So I am confident that democracy in the United States will survive the Trump presidency. But I am a lot less confident about the survival of the American-led liberal world order.
That is, in part, because American hegemony was already waning when Trump took office. China, not the United States, now has the world’s largest navy. That’s not Trump’s fault, and indeed he is raising defense spending, although not enough to tilt the balance of power in Asia. Nor is it Trump’s fault that most Americans became weary of foreign interventions after the disasters in Iraq and Afghanistan.
What is Trump’s fault is that he is pursuing an unprecedented policy of humiliating, denigrating and undermining our closest allies in ways that are likely to do irreparable harm to relationships that have taken decades to build.
Consider Canada. The way Trump is treating our northern neighbor is, as a former U.S. ambassador to Ottawa said, “the definition of insanity.” Canada is America’s largest trade partner and the closest of security partners. Canadian troops have fought alongside Americans from World War I to the war in Afghanistan, and it is a close partner in everything from intelligence sharing (the Five Eyes Alliance) to air defense (the North American Aerospace Defense Command).
Yet Trump insists on treating Canada as the enemy, imposing steel and aluminum tariffs to protect U.S. “national security.” In off-the-record comments to Bloomberg News, Trump insisted that any revamp of the North American Free Trade Agreement would be “totally on our terms
” and that if Canada balked at his unreasonable demands, he would impose tariffs on Canadian-produced vehicles. That makes no sense because such tariffs would hurt American companies such as General Motors, which produces Chevrolet Impalas at a plant in Ontario. Trump is oblivious to the fact that Canada is America’s largest export market and that we actually run a trade surplus with Canada.
It’s hard to know what’s behind Trump’s enmity against Canada, unless he simply resents the fact that its prime minister, Justin Trudeau, is younger, smarter and handsomer. Trump walked out of the Group of Seven summit early in June, blasting Trudeau as “very dishonest & weak,” while his trade adviser Peter Navarro said there is a “special place in hell” for Trudeau. Contrast such scathing comments with Trump’s obsequiousness toward dictators such as Vladimir Putin (“a strong leader”) or Kim Jong-un (“strong,” “funny,” “smart”).
Trump’s attitude toward Canada is sadly typical of the way he treats America’s friends. In July, just before his surrender to Putin in Helsinki, Trump berated and belittled America’s NATO allies. Guy Verhofstadt, a former Belgian prime minister, called his trip “an unmitigated disaster,” and Germany’s foreign minister, Heiko Maas, said, “We can no longer fully rely on the White House.”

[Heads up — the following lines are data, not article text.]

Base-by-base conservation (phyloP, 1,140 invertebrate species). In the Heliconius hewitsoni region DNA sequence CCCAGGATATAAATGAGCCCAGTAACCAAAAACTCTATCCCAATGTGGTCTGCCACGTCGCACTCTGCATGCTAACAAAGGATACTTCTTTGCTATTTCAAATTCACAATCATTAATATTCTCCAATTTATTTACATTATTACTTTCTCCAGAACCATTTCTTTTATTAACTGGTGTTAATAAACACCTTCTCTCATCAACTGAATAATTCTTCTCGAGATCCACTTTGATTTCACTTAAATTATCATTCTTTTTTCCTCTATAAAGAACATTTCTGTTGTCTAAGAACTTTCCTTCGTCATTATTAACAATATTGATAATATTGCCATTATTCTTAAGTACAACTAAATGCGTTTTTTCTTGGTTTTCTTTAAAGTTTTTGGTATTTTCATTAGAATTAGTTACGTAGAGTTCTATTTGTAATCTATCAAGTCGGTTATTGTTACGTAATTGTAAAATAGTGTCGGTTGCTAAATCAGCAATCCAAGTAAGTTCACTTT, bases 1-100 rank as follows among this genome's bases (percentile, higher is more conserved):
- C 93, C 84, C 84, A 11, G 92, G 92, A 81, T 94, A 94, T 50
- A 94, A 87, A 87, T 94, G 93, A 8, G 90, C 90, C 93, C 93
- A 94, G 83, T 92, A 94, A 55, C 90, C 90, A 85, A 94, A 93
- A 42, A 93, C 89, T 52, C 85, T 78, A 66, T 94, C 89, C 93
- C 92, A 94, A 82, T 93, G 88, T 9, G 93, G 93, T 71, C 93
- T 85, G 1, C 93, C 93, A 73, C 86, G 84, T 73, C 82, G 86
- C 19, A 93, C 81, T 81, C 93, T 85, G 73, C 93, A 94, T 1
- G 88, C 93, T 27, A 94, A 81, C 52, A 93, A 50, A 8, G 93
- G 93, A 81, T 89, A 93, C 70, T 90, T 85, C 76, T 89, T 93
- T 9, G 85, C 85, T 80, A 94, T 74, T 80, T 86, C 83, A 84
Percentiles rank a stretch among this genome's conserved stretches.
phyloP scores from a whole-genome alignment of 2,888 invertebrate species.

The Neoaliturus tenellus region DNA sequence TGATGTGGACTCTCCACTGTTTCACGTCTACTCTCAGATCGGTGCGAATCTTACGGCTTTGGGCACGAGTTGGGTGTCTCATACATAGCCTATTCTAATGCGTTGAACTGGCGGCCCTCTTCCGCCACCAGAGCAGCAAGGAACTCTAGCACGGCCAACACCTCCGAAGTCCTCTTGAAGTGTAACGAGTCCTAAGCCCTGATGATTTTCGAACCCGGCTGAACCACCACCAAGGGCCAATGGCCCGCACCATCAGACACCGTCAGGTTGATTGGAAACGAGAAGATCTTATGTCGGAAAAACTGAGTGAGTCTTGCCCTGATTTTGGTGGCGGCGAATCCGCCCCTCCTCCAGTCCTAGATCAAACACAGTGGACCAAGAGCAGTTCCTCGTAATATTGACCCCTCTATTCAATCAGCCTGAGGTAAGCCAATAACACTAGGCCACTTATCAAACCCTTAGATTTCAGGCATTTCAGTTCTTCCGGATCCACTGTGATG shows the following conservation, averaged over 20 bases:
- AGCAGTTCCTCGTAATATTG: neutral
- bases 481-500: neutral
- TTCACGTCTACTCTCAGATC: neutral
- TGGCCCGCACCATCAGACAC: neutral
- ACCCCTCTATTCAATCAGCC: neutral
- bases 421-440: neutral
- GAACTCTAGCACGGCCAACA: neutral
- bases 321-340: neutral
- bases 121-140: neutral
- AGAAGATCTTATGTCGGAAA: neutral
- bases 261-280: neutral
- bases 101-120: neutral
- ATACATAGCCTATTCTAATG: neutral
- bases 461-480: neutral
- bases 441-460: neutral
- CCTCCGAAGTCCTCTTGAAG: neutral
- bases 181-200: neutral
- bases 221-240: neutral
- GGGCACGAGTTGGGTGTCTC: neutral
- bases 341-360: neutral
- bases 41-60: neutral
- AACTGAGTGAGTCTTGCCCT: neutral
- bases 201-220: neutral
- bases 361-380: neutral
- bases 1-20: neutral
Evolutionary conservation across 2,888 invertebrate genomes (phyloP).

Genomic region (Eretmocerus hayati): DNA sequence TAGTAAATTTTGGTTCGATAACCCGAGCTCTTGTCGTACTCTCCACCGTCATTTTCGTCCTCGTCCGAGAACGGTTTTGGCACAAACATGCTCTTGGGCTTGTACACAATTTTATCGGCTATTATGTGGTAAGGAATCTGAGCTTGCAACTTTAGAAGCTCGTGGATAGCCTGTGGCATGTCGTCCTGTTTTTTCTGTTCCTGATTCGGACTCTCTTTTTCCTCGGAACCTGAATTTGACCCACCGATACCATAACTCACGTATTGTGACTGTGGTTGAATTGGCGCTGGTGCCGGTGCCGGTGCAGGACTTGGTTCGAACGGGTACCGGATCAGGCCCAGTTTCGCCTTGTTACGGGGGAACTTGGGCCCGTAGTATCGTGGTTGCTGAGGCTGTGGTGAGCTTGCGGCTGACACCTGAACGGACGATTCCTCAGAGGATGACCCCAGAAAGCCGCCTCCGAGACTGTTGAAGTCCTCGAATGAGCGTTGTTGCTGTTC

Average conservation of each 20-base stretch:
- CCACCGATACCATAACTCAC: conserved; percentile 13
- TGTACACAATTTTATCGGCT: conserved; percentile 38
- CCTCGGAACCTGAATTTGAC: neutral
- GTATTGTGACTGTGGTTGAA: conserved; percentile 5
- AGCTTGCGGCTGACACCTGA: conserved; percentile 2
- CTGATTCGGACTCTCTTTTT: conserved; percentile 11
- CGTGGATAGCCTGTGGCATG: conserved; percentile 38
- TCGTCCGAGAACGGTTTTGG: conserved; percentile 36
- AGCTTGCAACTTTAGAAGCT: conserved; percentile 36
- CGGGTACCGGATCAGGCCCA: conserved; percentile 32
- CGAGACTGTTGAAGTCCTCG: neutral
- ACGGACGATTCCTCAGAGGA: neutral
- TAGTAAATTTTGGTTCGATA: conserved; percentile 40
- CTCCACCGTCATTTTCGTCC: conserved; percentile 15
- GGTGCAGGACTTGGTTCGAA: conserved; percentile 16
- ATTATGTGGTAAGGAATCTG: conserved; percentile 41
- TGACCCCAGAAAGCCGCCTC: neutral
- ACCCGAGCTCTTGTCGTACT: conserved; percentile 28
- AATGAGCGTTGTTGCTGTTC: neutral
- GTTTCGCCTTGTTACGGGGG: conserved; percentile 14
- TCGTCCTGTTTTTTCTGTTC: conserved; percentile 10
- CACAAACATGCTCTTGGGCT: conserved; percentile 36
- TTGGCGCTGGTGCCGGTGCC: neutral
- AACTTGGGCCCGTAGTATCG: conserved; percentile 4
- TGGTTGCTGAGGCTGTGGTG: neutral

Prime Minister Shinzo Abe of Japan has tried to cultivate Trump, but he has little to show for it: Trump hasn’t exempted Japan from steel and aluminum tariffs, and he has ignored Abe’s advice against making unilateral concessions to North Korea such as canceling military exercises. According to The Post, Trump insulted Abe by telling him, “I remember Pearl Harbor” (Trump was born in 1946) and berating him for a litany of largely imaginary trade offenses that hark back to the 1980s.
Defense Secretary Jim Mattis and Secretary of State Mike Pompeo are in New Delhi this week cultivating a potentially important new ally, but their task is vastly complicated by Trump’s disrespectful behavior toward Indian Prime Minister Narendra Modi. The New York Times notes: “A video of Mr. Trump imitating Mr. Modi has gone viral in New Delhi. So have reports that Mr. Trump often mimics his Indian counterpart in internal discussions.” So Trump’s juvenile antics could imperil an alliance that the United States needs to counter China.
Virtually the only allies that Trump has close relationships with are Saudi Arabia and Israel — in the former case because it’s not a democracy, in the latter because of his own domestic political needs. (Republicans love Israel, and Jewish conservatives such as Sheldon Adelson are big donors.) But giving a blank check to Israel in its settler policies, and to Saudi Arabia in its battles with Yemen, Qatar, domestic dissidents and even Canada, is not helpful to America’s long-term interest — or even Saudi Arabia’s and Israel’s.
Far from making the United States respected, as he often claims, Trump is turning it into a worldwide object of mockery and scorn, fear and loathing. The damage won’t easily be undone even if he is replaced by a saner successor. Other nations will always know that there is a market in America for isolationism and protectionism, and that we are always one election away from putting another populist rabble-rouser in power. Why would any ally trust the United States ever again?